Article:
These remarks follow an interesting set of presentations, made by the Aruba Toiurism Authority, on Tuesday, in celebration of World Tourism Day, at the Marriott Aruba resort & Stellaris Casino.
The theme of the day, set by the United Nations World Tourism Organization (UNWTO), was : Rethinking Tourism.”
Why does the UNWTO believe the world needs to rethink tourism?
Obviously, the impact of the measures implemented in 2020 to curb the spread of the covid 19 virus had a huge negative impact on international travel. But, even prior to 2020, serious questions were being asked about the future direction of tourism, even here in Aruba.
The UNWTO said Tuesday would be an opportunity to rethink how we do tourism. They said this meant putting people and the planet first and bringing everyone from governments and businesses to local communities together around a shared vision for a more sustainable, inclusive, and resilient sector.
Clearly Aruba has some short and long term issues facing its tourism industry, issues which need to be addressed and resolved.
In the short term Aruba, like many other countries, is still recovering from the negative impact of the measures taken to control the spread of the pandemic on the growth of its tourism industry.
While some of these issues were talked about in broad terms on Tuesday there appear to be a number of short term issues which didn’t really get discussed.
One slide established the relationship between the growth in Aruba’s GDP and growth in tourism credits (spending by our visitors).
So, if our GDP is to increase then it would seem tourist spending has to grow to drive that desired increase in GDP.
However, the ATA is projecting a 5% increase in stopovers for 2023 compared to 2019, that is 1,174,891 compared to 1,118,944 in 2019, or 1.2% p.a. between 2019 and 2023 and 5% more stopovers in 2023 than in 2022.
And they project that tourism credits will grow by 17% between 2019 and 2023, from 3.741 billion AFL in gross credits to 4.378 billion AFL in 2023, while that’s an average of 4% p.a. growth rate, and a projected increase of 4.5% in credits in 2023 compared to 2022, with local inflation running at 6% per annum that is no real gain in real spending.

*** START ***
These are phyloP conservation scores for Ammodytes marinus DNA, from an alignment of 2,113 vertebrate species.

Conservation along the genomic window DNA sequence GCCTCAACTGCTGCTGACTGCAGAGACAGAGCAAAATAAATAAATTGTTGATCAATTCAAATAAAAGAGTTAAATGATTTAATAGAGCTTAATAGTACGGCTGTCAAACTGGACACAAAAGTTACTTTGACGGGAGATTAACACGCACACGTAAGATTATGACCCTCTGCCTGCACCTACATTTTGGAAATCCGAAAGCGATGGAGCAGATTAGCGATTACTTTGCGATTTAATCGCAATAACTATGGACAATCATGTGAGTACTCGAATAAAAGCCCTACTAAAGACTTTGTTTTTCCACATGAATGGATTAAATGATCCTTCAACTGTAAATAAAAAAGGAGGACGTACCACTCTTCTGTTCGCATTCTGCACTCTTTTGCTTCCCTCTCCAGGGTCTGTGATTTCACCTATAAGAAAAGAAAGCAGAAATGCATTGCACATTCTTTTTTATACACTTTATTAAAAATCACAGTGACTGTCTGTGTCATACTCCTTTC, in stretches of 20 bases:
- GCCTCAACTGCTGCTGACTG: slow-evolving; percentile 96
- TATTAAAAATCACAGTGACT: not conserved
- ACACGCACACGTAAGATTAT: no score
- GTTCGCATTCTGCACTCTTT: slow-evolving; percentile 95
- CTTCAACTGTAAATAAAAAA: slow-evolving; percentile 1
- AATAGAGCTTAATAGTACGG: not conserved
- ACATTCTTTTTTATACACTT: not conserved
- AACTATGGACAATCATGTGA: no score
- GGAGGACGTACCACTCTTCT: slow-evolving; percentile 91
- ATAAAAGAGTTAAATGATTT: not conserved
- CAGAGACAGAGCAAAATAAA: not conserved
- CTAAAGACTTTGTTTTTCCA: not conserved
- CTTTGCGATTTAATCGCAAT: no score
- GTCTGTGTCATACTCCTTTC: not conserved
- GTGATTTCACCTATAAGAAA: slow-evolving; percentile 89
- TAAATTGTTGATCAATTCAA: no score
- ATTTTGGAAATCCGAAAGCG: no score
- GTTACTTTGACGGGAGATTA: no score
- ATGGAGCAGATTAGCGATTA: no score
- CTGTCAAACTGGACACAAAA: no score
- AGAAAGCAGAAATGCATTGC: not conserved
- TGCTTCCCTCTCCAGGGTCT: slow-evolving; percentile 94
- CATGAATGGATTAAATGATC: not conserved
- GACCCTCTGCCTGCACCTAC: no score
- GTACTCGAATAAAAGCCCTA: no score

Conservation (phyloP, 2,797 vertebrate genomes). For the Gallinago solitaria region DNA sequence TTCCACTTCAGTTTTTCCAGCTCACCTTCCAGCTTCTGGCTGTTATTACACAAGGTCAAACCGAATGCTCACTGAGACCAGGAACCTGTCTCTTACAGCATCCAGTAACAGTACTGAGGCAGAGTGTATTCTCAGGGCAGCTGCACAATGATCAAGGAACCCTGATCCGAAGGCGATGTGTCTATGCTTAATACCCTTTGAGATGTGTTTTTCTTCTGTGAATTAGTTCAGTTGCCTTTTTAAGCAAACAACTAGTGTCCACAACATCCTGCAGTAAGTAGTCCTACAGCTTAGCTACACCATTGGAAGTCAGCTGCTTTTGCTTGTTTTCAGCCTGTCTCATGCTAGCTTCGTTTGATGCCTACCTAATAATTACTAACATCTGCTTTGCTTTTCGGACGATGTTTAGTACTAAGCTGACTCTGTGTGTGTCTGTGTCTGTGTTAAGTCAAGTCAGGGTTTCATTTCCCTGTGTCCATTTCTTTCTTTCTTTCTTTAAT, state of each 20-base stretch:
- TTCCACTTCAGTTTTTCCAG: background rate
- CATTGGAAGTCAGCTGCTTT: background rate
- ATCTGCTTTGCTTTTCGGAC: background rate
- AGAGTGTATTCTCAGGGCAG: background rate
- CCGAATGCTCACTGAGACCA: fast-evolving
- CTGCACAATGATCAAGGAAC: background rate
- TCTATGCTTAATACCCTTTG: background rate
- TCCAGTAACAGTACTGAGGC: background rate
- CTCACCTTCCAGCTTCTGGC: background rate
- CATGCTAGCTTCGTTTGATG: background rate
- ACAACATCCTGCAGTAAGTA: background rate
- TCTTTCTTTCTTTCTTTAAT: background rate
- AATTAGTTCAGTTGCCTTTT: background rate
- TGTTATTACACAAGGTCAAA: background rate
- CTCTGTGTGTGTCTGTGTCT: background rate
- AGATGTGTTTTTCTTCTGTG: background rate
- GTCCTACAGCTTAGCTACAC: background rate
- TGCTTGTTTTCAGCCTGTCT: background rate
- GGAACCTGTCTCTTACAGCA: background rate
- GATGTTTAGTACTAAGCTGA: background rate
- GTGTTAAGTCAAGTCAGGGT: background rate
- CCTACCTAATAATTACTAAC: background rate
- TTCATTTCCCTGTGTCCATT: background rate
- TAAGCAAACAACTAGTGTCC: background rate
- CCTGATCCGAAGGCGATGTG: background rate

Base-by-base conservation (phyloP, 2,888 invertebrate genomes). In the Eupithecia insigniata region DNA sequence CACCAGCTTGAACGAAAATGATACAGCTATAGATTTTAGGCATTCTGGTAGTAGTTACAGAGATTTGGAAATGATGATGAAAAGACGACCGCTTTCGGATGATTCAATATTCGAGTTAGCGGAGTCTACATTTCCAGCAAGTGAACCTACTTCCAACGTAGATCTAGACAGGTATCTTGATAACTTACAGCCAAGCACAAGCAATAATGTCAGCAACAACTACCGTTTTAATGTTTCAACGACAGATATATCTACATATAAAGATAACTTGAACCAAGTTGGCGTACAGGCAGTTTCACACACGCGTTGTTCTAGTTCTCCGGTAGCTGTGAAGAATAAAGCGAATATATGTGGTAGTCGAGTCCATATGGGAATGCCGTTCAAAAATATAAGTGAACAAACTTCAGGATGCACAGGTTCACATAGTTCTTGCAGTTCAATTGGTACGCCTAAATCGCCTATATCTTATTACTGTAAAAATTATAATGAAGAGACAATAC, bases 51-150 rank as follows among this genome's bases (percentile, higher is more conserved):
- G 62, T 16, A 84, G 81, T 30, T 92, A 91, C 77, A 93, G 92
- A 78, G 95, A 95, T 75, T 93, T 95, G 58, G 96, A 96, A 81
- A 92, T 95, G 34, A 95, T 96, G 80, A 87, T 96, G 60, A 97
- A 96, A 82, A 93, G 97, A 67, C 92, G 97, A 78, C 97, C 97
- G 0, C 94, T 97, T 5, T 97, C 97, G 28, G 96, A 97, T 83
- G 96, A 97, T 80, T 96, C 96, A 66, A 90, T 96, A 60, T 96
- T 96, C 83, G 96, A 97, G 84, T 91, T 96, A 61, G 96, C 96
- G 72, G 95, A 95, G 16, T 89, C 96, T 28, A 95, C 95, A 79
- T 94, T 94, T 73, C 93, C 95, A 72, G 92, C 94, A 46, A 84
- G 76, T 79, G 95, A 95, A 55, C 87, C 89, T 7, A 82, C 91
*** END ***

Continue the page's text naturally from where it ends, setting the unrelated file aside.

One of the reasons for a slower than expected increase in stopover visitors is that growth in traffic is really constrained by lack of capacity at the airport. Not enough gates at key arrival times.
Interestingly the airport is projecting fewer seats from the USA in 2023 than in 2022 so I guess these high value tourists will be coming from Latin America and Europe.
In fact, the airport is projecting a 12% growth in Revenue Generating Passengers for 2023 which will be 7% more than the 2019 total. So, if you average that over 2020 through 2023 that’s a growth rate of just 1.8% per year. Not very much. Phase One of the expansion is not scheduled to be completed until 2024. Let’s hope they meet that deadline.
A second concern is a strong trend of visitors moving from hotels to other types of accommodation.
|Aruba: Total Stopover Visitors by Place of Stay YTD 2022 August|
|2022||% share||2019||% share||% chg 22/21|
Aruba may be increasing the number of stopover visitors but more of them are going into short term rental accommodations which contribute less to the economy and these guests are also taking up the limited air seats which should go to higher spending hotel visitors.
Third, there is a new 330 room hotel opening this December. We have about 5,600 hotel rooms now so adding 330 rooms is a 6% expansion in hotel room capacity. If we only grow stopover visitors by 5% compared to 2022 and if the new hotel gets its fair share of business the other hotels do not move forward.
Fourth, Aruba’s tourism sector is facing a huge problem attracting staff, so no one is quite sure who is going to work at the Embassy Suites, nor is it clearly understood what the impact will be on staffing at the existing hotels.
Fifth, we have at least two if not three more hotels opening in 2024. So, these challenges will continue into 2024.
And finally, it was interesting to learn that one florin invested in marketing results in 134 florins in tourism spending. But how do we know if that is a good number? What are similar numbers for Mexico, or the Dominican Republic, or The Bahamas, or Puerto Rico? Or for smaller destinations such as the Cayman Islands or the USVI or the Turks and Caicos Islands who all do well in attracting high value tourists.
And we didn’t even address where Aruba’s tourism might be in ten years’ time.